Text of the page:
Greenhouse Canada

Business Management
Small business the light in the recession storm


September 30, 2011
By Amanda Ryder


Topics

NEWS HIGHLIGHT

Small business the light in the recession storm

According to  the newest report
released by the CFIB,
Canadian small businesses have emerged from
the recession as leaders, restoring jobs and business activity lost
during this time despite a slow economy.

Sept. 30, 2011 – According to Survival of the Smallest, the newest report
released by the Canadian Federation of Independent Business (CFIB),
Canadian small- and medium-sized enterprises (SMEs) have emerged from
the recession as leaders, restoring jobs and business activity lost
during this time despite a slow and fragile economy.

Entrepreneurs had no choice but to implement many changes in various
areas of their businesses in order to survive the recession including:
working longer hours (62 per cent), finding new customers in local
markets (50 per cent) and introducing new products or services (46 per
cent). SME owners did not hesitate to make personal sacrifices in order
to overcome the challenges posed by the economic downturn, even if it
meant cutting their own salary (43 per cent). One business owner
reported that he hadn't paid himself a salary since July 2009.

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"It was a classic lemons and lemonade situation," remarked Catherine
Swift, president of CFIB. "Instead of taking an axe to their employment
rolls which was the easy way out for many large corporations; small
businesses made the best out of a bad situation. They became innovative
and creative in order to sustain and grow their business."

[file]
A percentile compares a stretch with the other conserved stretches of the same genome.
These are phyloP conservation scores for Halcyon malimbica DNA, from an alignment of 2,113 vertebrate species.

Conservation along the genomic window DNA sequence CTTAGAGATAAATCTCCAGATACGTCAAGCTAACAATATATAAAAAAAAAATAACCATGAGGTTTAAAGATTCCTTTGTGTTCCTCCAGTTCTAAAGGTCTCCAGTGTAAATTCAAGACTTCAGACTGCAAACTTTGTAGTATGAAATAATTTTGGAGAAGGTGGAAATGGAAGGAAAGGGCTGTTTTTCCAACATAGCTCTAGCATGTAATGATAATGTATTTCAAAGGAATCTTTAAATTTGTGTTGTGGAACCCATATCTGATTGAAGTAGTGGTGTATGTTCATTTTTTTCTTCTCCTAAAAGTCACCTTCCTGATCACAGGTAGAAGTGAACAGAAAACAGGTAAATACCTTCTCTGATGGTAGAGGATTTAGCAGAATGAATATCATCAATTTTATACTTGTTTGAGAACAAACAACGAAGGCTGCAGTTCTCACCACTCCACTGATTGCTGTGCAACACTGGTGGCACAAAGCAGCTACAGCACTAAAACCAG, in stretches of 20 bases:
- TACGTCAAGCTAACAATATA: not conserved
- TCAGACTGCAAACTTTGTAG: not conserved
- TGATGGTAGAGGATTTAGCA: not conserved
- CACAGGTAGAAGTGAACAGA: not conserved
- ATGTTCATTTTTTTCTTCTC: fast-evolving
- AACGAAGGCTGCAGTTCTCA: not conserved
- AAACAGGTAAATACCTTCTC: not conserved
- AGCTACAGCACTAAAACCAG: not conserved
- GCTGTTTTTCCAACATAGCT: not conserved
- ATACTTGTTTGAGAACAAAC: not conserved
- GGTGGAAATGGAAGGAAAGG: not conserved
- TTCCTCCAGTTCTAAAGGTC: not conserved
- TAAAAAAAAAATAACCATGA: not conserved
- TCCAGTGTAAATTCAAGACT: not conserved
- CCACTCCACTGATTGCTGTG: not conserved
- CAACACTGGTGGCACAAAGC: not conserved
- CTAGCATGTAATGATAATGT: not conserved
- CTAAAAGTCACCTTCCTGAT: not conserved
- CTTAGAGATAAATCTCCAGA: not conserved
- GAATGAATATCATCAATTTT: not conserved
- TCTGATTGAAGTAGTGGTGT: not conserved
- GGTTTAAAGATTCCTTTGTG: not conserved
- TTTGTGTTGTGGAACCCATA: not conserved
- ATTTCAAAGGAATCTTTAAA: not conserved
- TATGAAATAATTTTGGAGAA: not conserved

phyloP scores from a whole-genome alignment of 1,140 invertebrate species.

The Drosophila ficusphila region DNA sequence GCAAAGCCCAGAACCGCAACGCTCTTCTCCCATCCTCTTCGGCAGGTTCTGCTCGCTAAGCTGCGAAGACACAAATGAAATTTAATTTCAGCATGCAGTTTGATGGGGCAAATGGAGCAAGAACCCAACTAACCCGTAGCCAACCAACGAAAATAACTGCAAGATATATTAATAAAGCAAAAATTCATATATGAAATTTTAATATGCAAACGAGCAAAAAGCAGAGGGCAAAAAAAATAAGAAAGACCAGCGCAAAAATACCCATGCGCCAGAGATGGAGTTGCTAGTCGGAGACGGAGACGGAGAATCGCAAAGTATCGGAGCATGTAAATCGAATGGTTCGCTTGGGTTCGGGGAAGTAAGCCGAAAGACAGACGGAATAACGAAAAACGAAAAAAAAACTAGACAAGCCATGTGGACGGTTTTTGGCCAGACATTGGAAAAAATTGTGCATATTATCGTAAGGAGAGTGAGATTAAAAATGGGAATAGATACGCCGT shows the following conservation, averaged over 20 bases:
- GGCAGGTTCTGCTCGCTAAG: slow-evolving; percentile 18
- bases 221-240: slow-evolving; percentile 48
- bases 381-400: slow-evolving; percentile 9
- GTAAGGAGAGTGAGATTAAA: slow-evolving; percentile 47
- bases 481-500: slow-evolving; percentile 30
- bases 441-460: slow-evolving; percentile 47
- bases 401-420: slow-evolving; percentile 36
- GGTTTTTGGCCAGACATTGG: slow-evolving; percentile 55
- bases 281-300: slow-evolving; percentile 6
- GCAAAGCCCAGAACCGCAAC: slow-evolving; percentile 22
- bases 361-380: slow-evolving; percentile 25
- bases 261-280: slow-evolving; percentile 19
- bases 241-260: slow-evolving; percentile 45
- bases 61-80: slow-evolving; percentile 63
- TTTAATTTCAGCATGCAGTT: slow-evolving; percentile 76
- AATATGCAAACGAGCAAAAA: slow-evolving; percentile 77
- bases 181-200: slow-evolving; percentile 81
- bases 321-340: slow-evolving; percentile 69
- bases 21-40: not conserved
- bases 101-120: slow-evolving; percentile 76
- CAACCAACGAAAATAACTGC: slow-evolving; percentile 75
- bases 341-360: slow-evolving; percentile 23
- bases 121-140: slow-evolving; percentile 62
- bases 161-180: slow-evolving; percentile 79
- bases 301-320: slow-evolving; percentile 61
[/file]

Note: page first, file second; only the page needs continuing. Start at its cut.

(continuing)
While most small firms survived the recession, they didn't come out
unscathed – 42 per cent in fact had to resort to some form of temporary
or permanent downsizing. However, a previous CFIB report showed that,
during that time period, large and medium-sized enterprises lost more
payroll employment than small enterprises (i.e. those with less than 50
employees).

"Smaller firms hung on to their employees during the recession, which
provided much needed stability to the Canadian economy. This is a
testament as to why we need to be listening to their concerns," stated
Swift. "Given that we are now in a new period of economic uncertainty,
it is all the more important that we do not dig ourselves into another
fiscal hole."

Based on survey comments and results, what governments need to do is
remove as many growth barriers as possible and reduce payroll taxes,
which would assist SMEs in creating jobs. The report identifies avoiding
or minimizing payroll tax increases, reducing red tape, and addressing
interprovincial and foreign trade barriers as some of the most harmful
growth barriers for SMEs.

Entrepreneurial resilience is also a recurring theme in the report; a
surprising number of small businesses said that growth, not cuts, was
the key to their survival. This led to the creation of Growth-Oriented
Enterprises (GOEs). GOEs are small firms who displayed at least one of
three specific behaviours during the recession: increased their number
of employees, expanded to new markets in other provinces, or expanded to
other countries. When compared to other firms, a large portion of GOEs
tell us that they are on average significantly better off now compared
to when the recession was at its worst.

"In the Year of the Entrepreneur it is important that
as parliament reopens for the fall session, this report serves as a
guide for government policy makers in choosing which path to take if
Canadians are ever faced with another economic downturn," concluded
Swift.